How to be RICH if my salary is just P20,000 per month?

James Ryan Jonas

Here’s a question from one of our readers:

“I’m single, in my late 20s, and currently have a stable job. But I’m planning to pursue an MBA soon, maybe buy a car, and then purchase a condominium unit so I can live near my work. But with my salary of just P20,000 a month, I don’t know if I can achieve all those. Any advice?” – Gerard

What advice would you give to a person who’s trying to live by with only P20,000 income per month?

Here are our tips.


How to be rich with just P20,000 monthly salary

1. Set specific goals and plan the time frame to achieve them.

I’d encourage Gerard to start identifying the specific monetary value of the goals he wants to achieve. He plans to enroll in MBA, buy a car, and own a condo unit — assign a number to these items. How much exactly would all of these cost? P3 million perhaps, P5 million, or more?

Having an actual cash figure can give Gerard an idea if he’s way far off his savings target, which means either he’ll have to save and earn more or revise his personal goals because they may be unrealistic at the moment.

Still, what’s more important is that he has to identify a time frame when he plans on doing all of those things. He must set a schedule when he’ll enroll in MBA (probably in 1-2 years’ time?), buy a car (in 2 years, perhaps?), and purchase a condo (in 5 years?). With specific goals that already include a monetary value and time frame when they shall be executed, Gerard can now actually compute the exact amount he needs to be able to achieve those goals.

We have a really insightful article about how much money you need to save monthly in order to get P1 million by a certain date. Check it out here: How to achieve savings of P1 Million?

2. Start saving more money.

Gerard would likely say that he’s already saving some money. But most likely as well, he hasn’t saved enough. He’ll need to save more in order for him to actually realize the car, condo, and MBA degree that he plans on getting.

Here’s a savings suggestion: try allotting a fixed percentage of your income, say 20% or 50%, as savings, and spend only the remaining portion. This is similar to the 80-20 savings formula which became popular some time ago.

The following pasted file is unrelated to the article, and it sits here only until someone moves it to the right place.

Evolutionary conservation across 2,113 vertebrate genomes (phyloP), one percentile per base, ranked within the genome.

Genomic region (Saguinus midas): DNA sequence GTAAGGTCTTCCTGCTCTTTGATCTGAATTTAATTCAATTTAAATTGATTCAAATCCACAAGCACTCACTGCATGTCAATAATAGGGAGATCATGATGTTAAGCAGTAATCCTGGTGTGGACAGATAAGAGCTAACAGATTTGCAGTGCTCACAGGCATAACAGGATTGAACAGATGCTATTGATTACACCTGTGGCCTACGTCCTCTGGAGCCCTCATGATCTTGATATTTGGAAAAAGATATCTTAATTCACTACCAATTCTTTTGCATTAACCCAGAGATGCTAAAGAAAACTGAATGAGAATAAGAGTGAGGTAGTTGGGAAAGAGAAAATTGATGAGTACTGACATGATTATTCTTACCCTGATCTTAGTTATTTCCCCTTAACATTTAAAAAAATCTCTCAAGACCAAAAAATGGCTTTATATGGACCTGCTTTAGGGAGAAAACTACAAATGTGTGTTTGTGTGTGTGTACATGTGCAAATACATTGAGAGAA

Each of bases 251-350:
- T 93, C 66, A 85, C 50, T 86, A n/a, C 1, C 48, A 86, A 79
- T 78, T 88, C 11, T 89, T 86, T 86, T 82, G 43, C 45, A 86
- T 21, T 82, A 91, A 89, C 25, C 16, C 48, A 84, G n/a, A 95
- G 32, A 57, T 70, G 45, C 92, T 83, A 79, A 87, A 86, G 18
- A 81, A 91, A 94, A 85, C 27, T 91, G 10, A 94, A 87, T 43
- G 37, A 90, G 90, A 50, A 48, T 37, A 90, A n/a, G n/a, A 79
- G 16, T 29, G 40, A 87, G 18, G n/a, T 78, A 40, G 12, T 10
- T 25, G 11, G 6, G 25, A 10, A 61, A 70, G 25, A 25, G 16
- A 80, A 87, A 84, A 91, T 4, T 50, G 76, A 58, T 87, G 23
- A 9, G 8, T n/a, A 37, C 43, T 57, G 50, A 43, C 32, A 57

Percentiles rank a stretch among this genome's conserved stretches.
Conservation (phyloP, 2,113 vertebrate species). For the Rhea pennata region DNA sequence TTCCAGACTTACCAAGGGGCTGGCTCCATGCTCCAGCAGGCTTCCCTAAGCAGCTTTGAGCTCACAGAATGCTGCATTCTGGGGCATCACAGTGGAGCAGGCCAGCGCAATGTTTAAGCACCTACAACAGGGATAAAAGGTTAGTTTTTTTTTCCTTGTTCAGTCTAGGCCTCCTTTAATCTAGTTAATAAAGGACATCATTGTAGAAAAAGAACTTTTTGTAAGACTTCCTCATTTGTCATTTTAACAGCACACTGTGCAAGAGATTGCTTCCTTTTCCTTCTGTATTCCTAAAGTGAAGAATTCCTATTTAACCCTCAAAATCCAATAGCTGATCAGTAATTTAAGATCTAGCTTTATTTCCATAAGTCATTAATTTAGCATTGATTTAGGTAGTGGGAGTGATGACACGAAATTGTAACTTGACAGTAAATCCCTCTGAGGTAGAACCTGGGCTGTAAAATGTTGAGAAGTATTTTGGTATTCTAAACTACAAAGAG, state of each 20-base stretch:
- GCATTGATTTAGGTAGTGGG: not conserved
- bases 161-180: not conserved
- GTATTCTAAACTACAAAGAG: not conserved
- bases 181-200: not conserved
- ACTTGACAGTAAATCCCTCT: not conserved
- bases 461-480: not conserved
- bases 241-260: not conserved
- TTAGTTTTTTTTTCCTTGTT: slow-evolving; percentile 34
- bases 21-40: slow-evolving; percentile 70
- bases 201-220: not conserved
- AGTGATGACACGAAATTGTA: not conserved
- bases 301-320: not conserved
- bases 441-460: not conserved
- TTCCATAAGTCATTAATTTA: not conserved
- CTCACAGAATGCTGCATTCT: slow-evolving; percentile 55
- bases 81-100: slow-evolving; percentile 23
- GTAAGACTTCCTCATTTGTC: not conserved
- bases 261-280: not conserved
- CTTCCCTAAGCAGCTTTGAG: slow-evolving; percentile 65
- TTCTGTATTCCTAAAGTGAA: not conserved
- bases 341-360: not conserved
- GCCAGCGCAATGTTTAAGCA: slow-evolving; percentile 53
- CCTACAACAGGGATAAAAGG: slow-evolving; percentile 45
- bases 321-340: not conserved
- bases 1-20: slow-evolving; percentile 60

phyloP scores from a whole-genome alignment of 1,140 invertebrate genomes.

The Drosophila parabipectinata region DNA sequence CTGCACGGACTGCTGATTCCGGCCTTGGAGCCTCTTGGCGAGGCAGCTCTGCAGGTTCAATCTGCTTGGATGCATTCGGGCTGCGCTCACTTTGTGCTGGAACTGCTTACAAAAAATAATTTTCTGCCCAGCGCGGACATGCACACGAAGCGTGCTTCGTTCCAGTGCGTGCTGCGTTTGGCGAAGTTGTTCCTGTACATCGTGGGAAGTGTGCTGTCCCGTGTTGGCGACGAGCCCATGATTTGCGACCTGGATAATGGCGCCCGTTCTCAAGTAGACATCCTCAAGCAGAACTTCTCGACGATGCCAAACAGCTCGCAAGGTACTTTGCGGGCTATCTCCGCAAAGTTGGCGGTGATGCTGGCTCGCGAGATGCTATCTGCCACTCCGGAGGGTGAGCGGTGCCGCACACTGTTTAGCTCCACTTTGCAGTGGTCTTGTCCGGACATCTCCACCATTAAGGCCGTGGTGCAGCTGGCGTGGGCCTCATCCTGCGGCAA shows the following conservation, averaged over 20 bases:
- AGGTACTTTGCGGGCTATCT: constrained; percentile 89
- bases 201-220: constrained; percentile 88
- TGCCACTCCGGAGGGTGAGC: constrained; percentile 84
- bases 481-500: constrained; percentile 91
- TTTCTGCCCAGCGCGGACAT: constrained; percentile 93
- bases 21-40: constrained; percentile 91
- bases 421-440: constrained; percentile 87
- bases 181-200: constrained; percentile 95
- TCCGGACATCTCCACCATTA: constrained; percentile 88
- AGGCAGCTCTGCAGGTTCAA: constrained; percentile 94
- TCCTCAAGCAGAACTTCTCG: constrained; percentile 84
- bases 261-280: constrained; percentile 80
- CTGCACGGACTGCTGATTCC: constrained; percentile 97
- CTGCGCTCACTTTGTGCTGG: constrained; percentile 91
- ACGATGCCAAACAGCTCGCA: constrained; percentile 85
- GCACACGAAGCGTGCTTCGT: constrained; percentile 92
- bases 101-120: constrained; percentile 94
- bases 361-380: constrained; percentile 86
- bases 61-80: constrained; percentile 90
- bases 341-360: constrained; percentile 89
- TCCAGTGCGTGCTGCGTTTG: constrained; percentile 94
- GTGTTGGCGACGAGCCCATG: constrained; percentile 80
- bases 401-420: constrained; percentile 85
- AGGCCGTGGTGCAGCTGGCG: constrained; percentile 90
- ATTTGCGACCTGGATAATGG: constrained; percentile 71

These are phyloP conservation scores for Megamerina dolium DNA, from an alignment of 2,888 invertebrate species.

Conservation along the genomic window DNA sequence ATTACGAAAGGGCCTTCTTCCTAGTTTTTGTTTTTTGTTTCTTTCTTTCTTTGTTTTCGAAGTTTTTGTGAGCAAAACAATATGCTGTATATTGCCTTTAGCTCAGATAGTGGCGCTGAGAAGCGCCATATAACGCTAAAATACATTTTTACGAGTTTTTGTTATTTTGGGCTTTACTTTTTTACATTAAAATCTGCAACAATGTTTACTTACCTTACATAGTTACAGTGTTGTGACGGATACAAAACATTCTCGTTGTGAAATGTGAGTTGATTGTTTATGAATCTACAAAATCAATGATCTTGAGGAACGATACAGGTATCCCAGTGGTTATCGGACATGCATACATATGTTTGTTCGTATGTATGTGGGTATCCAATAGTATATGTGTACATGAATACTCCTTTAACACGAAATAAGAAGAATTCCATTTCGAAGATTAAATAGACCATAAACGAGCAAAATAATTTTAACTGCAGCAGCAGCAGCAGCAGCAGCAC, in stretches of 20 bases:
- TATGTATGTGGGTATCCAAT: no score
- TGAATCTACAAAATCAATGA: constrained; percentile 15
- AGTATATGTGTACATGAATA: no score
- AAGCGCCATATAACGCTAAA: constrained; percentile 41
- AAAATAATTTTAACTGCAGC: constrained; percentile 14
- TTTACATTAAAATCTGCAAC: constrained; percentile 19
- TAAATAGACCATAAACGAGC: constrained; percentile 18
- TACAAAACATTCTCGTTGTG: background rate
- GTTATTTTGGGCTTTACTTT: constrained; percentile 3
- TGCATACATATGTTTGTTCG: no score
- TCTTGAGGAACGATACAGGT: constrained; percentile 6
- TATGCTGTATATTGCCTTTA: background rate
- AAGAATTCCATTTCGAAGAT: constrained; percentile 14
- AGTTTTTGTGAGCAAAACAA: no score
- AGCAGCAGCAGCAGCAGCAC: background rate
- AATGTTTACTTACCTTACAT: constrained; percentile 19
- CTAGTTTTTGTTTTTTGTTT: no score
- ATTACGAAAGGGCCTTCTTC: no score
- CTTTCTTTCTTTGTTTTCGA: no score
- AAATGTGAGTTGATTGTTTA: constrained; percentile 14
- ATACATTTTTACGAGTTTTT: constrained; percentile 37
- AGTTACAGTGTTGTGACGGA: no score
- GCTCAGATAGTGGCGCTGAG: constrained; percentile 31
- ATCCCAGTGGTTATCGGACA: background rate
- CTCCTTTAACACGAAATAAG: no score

If the initial percentage would put too much constraints on your finances, try a smaller percentage first then work your way up after some months. To be able to grow your savings, look for ways on how you can cut down on some unnecessary expenses. For example, the weekly Starbucks coffee, the daily yosi, or the daily fastfood take-out have to go in order for you to achieve more savings.

3. Earn more money.

Gone are the days when only one job would suffice to sustain one’s living. Find other means of making money!

Some ideas: start selling some of your old stuff. Be a prepaid load retailer or reseller of items on Facebook Marketplace or OLX or Carousell. If you have extra time on your hands, look for a part-time job or sideline online or offline. There are a lot of income opportunities if you just know where to look and if you’re interested to do additional work in the first place!

4. Invest and grow the money.

Once Gerard’s savings has grown, he should now start moving some, if not all, money out of savings and time deposit accounts into relatively higher yielding investment assets, such as Bonds, Treasury Bills, Mutual Funds, or Unit Investment Trust Funds. These investments can help exponentially grow savings. Of course, do research before you begin investing. Some might not be appropriate for your risk appetite.

Here are additional tips we can provide regarding investing in the Philippines:

Indeed, for Gerard and most salaried employees, it’s seemingly impossible to become rich if you’re only earning P20,000 per month. But that doesn’t mean it cannot be done. Follow our four suggestions above and we’re sure you can change your life soon and you’ll be able to be reach your goal of being rich someday!

James Ryan Jonas teaches business management, investments, and entrepreneurship at the University of the Philippines (UP). He is also the Executive Director of UP Provident Fund Inc., managing and investing P3.2 Billion ($56.4 Million) worth of retirement funds on behalf of thousands of UP employees.